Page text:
The statistical uncertainty of the signal counting is dominated by contributions from the limited signal statistics and from a presence of irreducible backgrounds. To estimate the significance of the signal against the null-hypothesis, another set of 5000 toy MC experiments was performed with zero signal count, and \(f(m_{\mu \mu })\) (Eq. 2) was fitted to the pseudo-data. The resulting \(N_s\) distribution was centered on zero with a standard deviation of 5.4. Thus, in the case where the SM expected number of 19 signal events are found in an experiment, the corresponding signal significance would be \(3.7\,\sigma \).
Fig. 9

Distribution of the number of signal events in 5000 toy MC experiments

The Higgs coupling to muons, \(g_{H{\mu \mu }}\), is optimally extracted in a global fit procedure taking into account all Higgs measurements at the 350 GeV, 1.4 and 3 TeV stages. The global fit serves to extract Higgs couplings from all measurements, as well as the experimental Higgs width \({\Gamma _{H}}\). Because \({\sigma (H\nu \bar{\nu })\times BR(H\rightarrow }\) \({\mu ^+\mu ^-)} \propto \frac{{g^2_{HWW} g^2_{H{\mu \mu }}}}{\Gamma _{H}}\) and having access to \({\Gamma _{H}}\) and \(g_{HWW}\) from other measurements, extraction of \(g_{H{\mu \mu }}\) is possible solely from the measurement presented here. An example of a minimal set of measurements giving a model-independent access to \({\Gamma _{H}}\) and \(g_{HWW}\) is the following: the \(H\rightarrow b\bar{b}\) measurements  at both 350 GeV and 1.4 TeV give access  to  the  ratio  \(\frac{g_{HWW}}{g_{HZZ}}\), the recoil mass measurement at 350 GeV CM energy gives access to \(g_{HZZ}\), and the \(H \rightarrow W^+W^-\) measurement at 1.4 TeV gives access to the ratio \(\frac{g^4_{HWW}}{\Gamma _{H}}\) [4]. The contributions of these measurements towards the final \(\Delta g_{H{\mu \mu }}\) is negligible at the second significant digit.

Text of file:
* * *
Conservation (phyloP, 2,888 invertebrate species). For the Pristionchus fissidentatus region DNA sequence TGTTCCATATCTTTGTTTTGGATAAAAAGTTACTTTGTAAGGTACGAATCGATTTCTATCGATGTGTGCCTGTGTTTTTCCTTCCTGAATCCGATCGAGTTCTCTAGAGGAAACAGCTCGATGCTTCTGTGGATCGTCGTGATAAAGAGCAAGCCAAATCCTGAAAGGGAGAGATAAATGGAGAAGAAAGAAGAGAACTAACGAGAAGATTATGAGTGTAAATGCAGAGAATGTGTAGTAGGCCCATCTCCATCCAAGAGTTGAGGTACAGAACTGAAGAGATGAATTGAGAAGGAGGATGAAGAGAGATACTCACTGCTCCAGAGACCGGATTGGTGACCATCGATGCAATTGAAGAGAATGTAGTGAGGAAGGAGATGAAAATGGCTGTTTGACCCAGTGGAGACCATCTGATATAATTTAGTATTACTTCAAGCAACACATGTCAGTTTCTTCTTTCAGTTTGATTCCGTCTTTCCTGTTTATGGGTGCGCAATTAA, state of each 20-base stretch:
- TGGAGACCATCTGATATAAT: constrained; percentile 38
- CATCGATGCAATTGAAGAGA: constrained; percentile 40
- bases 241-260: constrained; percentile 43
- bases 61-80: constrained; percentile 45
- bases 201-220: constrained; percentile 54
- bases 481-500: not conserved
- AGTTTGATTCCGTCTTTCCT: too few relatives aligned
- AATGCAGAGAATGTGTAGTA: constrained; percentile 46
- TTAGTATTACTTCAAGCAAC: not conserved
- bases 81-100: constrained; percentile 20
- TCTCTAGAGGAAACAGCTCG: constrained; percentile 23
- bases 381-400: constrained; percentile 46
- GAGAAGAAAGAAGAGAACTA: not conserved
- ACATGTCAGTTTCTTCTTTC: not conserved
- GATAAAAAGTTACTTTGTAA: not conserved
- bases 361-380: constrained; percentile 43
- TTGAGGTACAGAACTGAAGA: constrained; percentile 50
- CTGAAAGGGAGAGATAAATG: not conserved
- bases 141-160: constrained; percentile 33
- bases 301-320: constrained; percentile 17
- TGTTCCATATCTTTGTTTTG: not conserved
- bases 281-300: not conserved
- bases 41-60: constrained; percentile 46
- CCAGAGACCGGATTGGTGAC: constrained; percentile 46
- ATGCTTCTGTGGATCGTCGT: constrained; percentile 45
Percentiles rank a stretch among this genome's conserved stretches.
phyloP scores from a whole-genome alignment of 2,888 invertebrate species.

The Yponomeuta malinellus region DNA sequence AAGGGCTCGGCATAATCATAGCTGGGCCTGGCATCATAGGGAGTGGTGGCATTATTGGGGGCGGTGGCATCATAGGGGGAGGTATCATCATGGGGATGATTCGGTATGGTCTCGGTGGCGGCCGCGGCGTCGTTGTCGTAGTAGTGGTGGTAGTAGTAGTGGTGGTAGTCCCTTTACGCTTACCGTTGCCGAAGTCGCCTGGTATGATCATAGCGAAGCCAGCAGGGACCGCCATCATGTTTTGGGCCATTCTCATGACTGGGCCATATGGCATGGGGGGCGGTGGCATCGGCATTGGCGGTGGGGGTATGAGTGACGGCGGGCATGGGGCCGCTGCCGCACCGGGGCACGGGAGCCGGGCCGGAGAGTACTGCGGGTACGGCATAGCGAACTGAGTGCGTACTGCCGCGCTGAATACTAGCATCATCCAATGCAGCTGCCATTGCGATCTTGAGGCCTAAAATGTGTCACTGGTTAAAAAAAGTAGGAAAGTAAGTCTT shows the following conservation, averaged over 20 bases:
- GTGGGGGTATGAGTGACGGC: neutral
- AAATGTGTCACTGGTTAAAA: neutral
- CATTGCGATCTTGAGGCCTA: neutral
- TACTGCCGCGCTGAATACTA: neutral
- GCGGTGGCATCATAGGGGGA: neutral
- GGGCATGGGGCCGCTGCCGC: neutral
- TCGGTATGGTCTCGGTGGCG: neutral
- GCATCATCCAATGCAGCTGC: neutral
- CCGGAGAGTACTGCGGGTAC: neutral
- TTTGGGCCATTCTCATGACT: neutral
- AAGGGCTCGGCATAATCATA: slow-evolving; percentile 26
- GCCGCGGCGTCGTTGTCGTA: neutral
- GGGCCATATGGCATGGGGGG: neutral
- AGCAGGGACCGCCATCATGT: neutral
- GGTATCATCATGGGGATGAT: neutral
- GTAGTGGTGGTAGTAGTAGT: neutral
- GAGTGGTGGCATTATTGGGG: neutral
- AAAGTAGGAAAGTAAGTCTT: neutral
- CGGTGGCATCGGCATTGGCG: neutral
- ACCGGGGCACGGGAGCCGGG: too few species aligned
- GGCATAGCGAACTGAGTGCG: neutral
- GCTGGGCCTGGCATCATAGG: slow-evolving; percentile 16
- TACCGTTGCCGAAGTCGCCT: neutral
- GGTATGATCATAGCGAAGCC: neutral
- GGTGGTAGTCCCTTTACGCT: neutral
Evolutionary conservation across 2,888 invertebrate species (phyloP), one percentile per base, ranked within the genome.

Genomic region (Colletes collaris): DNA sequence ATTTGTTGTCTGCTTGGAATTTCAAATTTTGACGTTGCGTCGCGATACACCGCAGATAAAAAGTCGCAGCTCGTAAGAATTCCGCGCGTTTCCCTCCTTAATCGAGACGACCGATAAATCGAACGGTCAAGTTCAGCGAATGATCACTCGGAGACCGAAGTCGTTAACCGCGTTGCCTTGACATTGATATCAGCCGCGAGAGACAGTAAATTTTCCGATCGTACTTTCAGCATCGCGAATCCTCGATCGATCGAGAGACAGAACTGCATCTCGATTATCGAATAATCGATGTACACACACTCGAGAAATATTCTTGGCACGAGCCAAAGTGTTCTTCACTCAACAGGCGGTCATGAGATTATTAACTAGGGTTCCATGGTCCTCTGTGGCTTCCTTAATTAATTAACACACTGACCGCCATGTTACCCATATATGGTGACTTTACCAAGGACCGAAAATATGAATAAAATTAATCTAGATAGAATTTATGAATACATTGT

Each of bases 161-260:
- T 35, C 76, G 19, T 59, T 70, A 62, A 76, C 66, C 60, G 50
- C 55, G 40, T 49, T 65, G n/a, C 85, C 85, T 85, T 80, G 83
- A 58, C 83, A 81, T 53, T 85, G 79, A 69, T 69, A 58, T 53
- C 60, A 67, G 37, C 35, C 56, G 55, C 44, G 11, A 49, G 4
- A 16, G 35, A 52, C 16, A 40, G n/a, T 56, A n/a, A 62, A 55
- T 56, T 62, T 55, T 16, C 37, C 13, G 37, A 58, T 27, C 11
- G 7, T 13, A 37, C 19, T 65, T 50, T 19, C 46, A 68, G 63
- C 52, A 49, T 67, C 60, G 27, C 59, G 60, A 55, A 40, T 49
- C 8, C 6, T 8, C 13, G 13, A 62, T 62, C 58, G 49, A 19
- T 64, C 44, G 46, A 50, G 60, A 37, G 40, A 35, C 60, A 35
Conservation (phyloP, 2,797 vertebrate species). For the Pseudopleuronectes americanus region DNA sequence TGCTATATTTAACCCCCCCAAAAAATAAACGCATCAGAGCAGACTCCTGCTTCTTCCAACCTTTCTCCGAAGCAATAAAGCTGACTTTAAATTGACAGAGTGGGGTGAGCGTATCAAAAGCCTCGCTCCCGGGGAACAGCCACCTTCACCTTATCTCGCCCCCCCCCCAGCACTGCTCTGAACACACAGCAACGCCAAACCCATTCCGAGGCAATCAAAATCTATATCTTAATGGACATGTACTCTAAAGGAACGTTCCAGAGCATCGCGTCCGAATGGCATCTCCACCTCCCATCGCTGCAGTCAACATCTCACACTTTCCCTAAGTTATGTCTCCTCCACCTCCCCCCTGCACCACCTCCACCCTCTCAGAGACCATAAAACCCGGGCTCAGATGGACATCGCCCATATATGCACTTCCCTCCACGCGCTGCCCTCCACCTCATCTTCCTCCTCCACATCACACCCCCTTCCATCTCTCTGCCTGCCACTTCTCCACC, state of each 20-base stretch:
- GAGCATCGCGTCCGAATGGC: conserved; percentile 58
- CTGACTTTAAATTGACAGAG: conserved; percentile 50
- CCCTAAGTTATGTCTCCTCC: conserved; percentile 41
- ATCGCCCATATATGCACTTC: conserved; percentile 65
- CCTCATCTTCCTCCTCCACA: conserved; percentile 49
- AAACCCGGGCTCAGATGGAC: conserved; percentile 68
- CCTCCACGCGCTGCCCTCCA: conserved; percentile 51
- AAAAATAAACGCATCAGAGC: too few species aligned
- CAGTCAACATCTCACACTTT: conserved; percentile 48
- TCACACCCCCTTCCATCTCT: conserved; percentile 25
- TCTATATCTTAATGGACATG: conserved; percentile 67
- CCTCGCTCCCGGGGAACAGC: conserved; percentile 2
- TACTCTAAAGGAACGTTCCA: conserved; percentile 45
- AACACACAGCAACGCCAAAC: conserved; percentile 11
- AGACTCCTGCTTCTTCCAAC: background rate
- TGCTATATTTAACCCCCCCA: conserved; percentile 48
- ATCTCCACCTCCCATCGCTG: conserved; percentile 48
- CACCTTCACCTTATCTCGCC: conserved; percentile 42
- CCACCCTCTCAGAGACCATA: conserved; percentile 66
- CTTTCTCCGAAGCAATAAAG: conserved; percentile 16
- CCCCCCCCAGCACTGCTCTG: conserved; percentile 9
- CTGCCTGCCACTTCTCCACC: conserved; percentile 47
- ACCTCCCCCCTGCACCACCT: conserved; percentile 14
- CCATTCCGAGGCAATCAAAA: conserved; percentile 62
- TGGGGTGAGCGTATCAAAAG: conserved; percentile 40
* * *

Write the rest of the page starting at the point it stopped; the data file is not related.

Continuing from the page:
The dominant contribution to the \(g_{H{\mu \mu }}\) coupling uncertainty is the statistical uncertainty of the measurement presented here. Systematic uncertainties affect the total uncertainty of \(g_{H{\mu \mu }}\) determination only at the third significant digit, and thus can be neglected (Sect. 9). Under these assumptions, the relative uncertainty of \(g_{H{\mu \mu }}\) is approximated to be 19 %.

8 Impact of electron polarization